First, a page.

Birds on the move, Palmarin and Dakar
The above photo of a wrestler training on the beach at Palmarin at sunset is a token image to compensate for the fact I forgot to pack my camera on the latest trip to Palmarin. Most of our time was spent on observation of gulls on the mudflats. A group of a hundred or so avocets included one ring-coded bird that appears to be of Danish origin, though I await confirmation. Conservatively tens of thousands of red-billed queleas were streaming south along the coast in flocks big enough that the sound created by their wing beats alerted us as we stared down our telescopes. In the other direction, conservatively hundreds of barn swallows were moving low and north. Although we saw the occasional bird in January in the Senegal River delta this year, barn swallow is primarily a migrant in Senegal. Morel gives dates of August to October and February to May. For Djoudj, Rodwell notes spring migration from 26 January, with most birds moving north in March and April and a daily maximum of 300. On the limited evidence, the Palmarin movement is therefore quite large and early.
Back in Dakar, the prolonged N/NE winds that have been around Beaufort 5/6 for three weeks continue. I have not looked long at the sea, but the numbers of northern gannets has increased off Yoff, with hundreds, mostly second calendar year birds, visible, many fishing, in a single scan.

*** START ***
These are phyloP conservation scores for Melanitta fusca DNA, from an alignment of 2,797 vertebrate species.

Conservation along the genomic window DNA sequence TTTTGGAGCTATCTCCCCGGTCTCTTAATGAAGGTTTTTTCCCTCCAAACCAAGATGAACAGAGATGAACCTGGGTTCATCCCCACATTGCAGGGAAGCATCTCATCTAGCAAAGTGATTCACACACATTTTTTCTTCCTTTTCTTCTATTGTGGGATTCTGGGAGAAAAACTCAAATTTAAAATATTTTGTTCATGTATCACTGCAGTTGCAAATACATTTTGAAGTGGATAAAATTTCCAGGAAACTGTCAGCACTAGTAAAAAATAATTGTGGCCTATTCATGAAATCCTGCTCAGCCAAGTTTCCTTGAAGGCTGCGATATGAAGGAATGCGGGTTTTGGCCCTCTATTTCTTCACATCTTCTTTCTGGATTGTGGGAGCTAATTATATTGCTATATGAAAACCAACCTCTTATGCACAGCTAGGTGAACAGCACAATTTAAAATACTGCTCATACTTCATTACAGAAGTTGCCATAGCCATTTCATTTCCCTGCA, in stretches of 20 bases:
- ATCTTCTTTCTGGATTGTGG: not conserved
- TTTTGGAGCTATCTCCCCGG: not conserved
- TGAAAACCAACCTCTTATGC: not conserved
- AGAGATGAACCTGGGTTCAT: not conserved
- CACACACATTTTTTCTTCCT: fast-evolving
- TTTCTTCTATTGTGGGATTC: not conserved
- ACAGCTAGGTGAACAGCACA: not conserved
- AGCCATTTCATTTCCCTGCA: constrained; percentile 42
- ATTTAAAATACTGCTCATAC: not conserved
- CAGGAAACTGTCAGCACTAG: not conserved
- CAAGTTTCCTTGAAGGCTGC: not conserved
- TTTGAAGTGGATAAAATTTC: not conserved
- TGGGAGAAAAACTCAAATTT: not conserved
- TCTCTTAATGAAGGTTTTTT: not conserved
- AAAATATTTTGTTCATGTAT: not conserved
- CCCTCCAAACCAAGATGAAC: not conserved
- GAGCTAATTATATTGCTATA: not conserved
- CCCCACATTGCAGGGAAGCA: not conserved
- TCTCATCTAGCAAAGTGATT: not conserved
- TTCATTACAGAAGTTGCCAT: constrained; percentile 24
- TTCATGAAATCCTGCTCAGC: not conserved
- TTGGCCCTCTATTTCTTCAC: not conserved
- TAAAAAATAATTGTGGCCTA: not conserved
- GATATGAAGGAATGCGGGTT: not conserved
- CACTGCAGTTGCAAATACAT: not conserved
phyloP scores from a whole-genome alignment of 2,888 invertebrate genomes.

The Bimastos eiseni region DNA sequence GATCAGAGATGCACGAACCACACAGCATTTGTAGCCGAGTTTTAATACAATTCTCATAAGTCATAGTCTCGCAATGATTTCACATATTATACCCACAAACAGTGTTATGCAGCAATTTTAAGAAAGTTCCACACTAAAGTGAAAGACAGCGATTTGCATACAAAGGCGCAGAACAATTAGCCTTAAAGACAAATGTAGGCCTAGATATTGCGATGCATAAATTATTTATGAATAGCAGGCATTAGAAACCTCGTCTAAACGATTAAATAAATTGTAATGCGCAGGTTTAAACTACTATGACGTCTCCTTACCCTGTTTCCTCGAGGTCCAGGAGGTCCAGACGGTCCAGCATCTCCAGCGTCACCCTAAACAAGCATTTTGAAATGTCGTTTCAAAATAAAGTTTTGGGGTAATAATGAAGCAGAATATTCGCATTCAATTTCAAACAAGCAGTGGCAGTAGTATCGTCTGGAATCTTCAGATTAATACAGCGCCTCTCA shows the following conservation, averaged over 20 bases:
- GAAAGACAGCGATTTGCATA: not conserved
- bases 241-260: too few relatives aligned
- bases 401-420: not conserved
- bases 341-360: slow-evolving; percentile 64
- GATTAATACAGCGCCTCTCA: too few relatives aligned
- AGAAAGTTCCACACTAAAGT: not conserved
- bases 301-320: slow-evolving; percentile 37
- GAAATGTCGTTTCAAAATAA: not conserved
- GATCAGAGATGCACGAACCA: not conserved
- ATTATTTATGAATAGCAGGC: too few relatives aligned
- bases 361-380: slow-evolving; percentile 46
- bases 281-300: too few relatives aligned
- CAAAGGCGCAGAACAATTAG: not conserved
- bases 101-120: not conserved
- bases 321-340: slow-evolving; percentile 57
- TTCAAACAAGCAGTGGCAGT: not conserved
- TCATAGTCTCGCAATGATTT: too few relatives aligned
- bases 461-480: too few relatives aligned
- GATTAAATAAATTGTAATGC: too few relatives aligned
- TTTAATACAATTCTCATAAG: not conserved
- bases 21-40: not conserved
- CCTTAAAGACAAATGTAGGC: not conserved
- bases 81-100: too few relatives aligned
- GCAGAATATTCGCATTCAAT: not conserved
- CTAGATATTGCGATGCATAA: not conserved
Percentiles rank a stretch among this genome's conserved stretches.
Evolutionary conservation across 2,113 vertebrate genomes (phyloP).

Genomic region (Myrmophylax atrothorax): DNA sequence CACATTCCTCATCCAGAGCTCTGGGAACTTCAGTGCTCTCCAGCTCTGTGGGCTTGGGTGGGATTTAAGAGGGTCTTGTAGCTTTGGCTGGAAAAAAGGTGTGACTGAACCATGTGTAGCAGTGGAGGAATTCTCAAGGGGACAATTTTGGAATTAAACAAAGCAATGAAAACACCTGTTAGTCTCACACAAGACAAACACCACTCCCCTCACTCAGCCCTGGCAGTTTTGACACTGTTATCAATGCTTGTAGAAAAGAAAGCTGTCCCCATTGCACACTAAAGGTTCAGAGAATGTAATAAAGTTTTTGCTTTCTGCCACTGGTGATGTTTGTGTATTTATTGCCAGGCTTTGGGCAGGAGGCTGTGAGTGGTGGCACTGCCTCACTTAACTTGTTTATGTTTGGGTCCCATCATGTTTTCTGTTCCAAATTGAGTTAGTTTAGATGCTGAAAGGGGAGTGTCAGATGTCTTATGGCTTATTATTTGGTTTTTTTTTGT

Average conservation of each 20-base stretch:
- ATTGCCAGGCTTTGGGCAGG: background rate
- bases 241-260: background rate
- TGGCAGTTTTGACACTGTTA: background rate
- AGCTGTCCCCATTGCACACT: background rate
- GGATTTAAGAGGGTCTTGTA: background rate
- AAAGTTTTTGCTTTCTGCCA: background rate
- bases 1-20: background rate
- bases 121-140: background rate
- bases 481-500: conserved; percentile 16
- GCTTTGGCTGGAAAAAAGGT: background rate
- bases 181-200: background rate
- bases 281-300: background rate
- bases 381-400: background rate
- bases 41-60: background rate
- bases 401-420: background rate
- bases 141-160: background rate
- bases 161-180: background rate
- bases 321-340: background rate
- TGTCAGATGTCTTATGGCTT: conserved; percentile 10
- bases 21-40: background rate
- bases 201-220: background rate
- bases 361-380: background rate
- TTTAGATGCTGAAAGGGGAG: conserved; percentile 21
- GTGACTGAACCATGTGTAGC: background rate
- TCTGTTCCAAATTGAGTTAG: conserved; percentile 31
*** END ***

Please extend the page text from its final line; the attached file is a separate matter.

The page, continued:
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The defunct, twin volcanoes of Mamelles, in Dakar’s Ouakam arrondissement, with Cape Verde Shearwaters and Bottle-nosed Dolphins. The rocky coast of Dakar, forming the Cap Vert Important Bird Area, is an outstanding site for seabirds (photo: P. Robinson). Technopole and its numerous waders, herons, gulls, terns and other waterbirds (including Greater Flamingos when conditions are right) is one of the best sites for birds in the greater Dakar region (photos: B. Piot)
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